Gambling Wagers Pay Community-Health Dividends for Eastern Band of Cherokee

The steady growth of casino gambling under the auspices of the Eastern Band of the Cherokee has been a boon to the tribal health care system.  

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EDITOR’S NOTE: Last week Cherokee County, North Carolina, resident Tom Bennett reported on the opening of a new casino near Murphy on land owned by the Eastern Band of the Cherokee. This story, which first appeared in North Carolina Health News explores the impact of casino earnings on tribal healthcare. The article is used by permission.

 Enter the front foyer of the Cherokee Indian Hospital, look to your right, and there you’ll see a large placard that reads, “Ni-hi tsa-tse-li,” which translates to, “This belongs to you.”

Enter the front foyer of the Cherokee Indian Hospital, look to your right, and there you’ll see a large placard that reads, “Ni-hi tsa-tse-li,” which translates to, “This belongs to you.”

It was mounted in 2002, when the Cherokee tribe took over administration of the hospital from the federal Department of Health and Human Services’ Indian Health Service.

But that placard may soon be moving, because in a couple of months members of the Eastern Band of Cherokee Indians will begin receiving care in a new, $80 million, 155,000-square-foot hospital right next door.

(Also; under the new state budget passed last month, the tribe will assume responsibility for covering the costs of Medicaid, N.C. Health Choice, which covers low-income children, and many social services for its members.)

In recent years, the tribe has opened an immediate care clinic, a dialysis center, a diabetes clinic and an eye clinic; begun construction on a $13 million residential treatment facility, recovery-support housing and an 8,000-square-foot recovery and outpatient counseling center; amped up health care programs and services for tribal members both on the reservation and beyond; and expanded free services for many elders and others.

The benefactor of this good fortune? A casino.

Rural Rx: NC Health News reporting on rural health care. This week, the Eastern Band of the Cherokee Nation.

In 1988, Congress passed the Indian Gaming Regulatory Act, paving the way for the tribe to introduce, in 1997, video poker here on the Qualla Boundary, a little over an hour west of Asheville.

Today, Harrah’s Cherokee Casino Resort – now featuring 150,000 square feet of gambling and a 21-story hotel – towers over the community from the edge of the village. It’s about a mile and a lifetime from the curio shops and mom-and-pop motels, catering to Great Smoky Mountains National Park visitors, that once were the tribe’s primary source of income.

Not everyone in the Cherokee community was happy about the arrival of legalized gambling. Some were concerned about gambling addiction and the effects of the inevitable introduction of alcohol, others about traffic. Interviews conducted throughout the community suggest that today far fewer tribal members complain.

Gambling has been a tremendous boon to the economy and, consequently, to public health.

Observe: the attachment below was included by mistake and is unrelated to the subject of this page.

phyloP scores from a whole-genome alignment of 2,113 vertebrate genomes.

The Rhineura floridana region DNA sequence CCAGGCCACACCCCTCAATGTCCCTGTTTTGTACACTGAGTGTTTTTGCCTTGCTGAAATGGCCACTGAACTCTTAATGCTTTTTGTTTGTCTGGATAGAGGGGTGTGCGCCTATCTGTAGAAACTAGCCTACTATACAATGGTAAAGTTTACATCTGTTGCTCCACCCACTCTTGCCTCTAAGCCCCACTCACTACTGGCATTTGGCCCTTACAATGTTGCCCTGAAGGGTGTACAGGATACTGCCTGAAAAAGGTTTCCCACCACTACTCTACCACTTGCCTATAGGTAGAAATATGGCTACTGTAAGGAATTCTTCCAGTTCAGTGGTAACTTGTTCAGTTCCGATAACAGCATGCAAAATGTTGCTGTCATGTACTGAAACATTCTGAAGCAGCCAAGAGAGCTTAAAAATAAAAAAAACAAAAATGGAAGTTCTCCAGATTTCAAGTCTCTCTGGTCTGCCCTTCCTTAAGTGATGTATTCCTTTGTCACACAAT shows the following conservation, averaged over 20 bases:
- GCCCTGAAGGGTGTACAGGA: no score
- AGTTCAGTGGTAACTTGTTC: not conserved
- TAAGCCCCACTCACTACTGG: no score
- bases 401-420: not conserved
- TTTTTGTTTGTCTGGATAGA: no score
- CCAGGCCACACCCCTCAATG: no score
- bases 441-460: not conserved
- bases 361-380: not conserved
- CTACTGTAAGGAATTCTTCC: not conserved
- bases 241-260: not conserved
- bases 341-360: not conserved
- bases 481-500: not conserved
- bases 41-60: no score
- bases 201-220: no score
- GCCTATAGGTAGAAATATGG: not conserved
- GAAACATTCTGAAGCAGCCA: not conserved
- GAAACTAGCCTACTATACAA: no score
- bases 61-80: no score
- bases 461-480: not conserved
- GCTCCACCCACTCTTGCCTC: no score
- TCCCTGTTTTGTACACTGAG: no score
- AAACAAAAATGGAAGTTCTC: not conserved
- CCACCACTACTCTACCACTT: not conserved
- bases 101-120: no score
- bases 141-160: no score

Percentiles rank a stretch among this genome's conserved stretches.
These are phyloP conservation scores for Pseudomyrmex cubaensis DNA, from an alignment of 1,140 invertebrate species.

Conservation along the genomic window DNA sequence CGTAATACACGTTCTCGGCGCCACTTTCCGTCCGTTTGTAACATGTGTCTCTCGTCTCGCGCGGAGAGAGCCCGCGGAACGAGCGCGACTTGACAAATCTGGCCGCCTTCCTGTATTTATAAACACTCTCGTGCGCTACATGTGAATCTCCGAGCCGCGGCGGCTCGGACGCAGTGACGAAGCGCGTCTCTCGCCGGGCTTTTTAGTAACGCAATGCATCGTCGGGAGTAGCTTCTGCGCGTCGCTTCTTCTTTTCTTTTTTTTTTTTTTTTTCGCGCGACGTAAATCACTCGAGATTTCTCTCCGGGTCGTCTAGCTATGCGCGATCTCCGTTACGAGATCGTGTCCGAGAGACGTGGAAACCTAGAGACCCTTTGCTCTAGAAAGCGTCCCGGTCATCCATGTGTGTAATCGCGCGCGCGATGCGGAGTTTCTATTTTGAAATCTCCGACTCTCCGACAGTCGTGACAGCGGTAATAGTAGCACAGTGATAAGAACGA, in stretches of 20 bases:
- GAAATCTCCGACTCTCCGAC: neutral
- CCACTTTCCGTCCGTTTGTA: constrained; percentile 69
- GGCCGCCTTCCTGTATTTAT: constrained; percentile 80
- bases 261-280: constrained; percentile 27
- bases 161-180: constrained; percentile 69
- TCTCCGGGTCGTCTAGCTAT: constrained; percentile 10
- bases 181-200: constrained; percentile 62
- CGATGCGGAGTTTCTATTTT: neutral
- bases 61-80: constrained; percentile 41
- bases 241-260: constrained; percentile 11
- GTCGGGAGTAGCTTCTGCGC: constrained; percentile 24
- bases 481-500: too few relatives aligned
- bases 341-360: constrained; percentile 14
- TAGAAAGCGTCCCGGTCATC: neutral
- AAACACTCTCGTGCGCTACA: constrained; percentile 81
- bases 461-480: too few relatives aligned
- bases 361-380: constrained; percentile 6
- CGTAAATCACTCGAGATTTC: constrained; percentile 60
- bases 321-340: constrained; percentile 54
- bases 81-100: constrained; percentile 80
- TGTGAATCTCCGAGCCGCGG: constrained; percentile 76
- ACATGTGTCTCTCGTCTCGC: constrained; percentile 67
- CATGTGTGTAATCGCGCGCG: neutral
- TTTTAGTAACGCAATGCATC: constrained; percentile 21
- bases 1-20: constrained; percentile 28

“Gaming has made so many things possible that just were completely unheard of prior,” said hospital CEO Casey Cooper.

Waning resistance

In an average year, some 3.5 million visitors to the Oconaluftee River Valley will spend about a half-billion dollars on slots, cards and dice.

Casey Cooper, Cherokee Indian Hospital CEO, has a vision for the tribe’s new $80 million facility. Photo by Taylor Sisk.

Half of the gaming revenue received by the tribal council funds tribal operations and infrastructure; the other half is allocated equally to its 15,000 enrolled members. The per-capita payments are sent out every six months, and most recently have climbed to “north of $9,000” a year, according to Chief Michell Hicks.

Children receive a full share, but their money is invested until they reach adulthood. Kids also receive instruction in financial management.

Hicks served as the tribe’s chief financial officer before being elected chief. He said that in 2003, about 50 people refused to accept their per-cap checks, but that there are fewer who do that now.

Jerry Wolfe was among those who were initially against the idea. Wolfe is a veteran of the World War II invasion of Normandy. He grew up in the Big Cove community – just the other side of Rattlesnake Mountain – and has lived all but his Navy days on the Qualla Boundary.

He sees now the benefits of the revenue. “It’s a great help,” he said. “If we didn’t have it, we’d be in bad shape.”

The only complaints he said he hears now are from those who’d like more.

Team-based approach

With the opening of a second casino in Murphy last month, the hospital is projected to receive a little more than $10 million in gaming revenues next year. Casey Cooper knows how to spend it.

Chief Michell Hicks sees changes big and small as a result of legalized gambling revenue. Photo by Taylor Sisk.

Cooper received a bachelor’s degree in nursing from Gardner-Webb University and an MBA from UNC-Chapel Hill. Health care professionals in the community say he’s played a major role in shaping the tribe’s approach to health care.

The new hospital will offer a lot under one roof.

“We’ve completely redesigned the way we deliver primary care,” Cooper said. “We’re doing it more on a team-based approach, which we refer to as being more reciprocal interdependent, rather than sequential – just more patient centered.”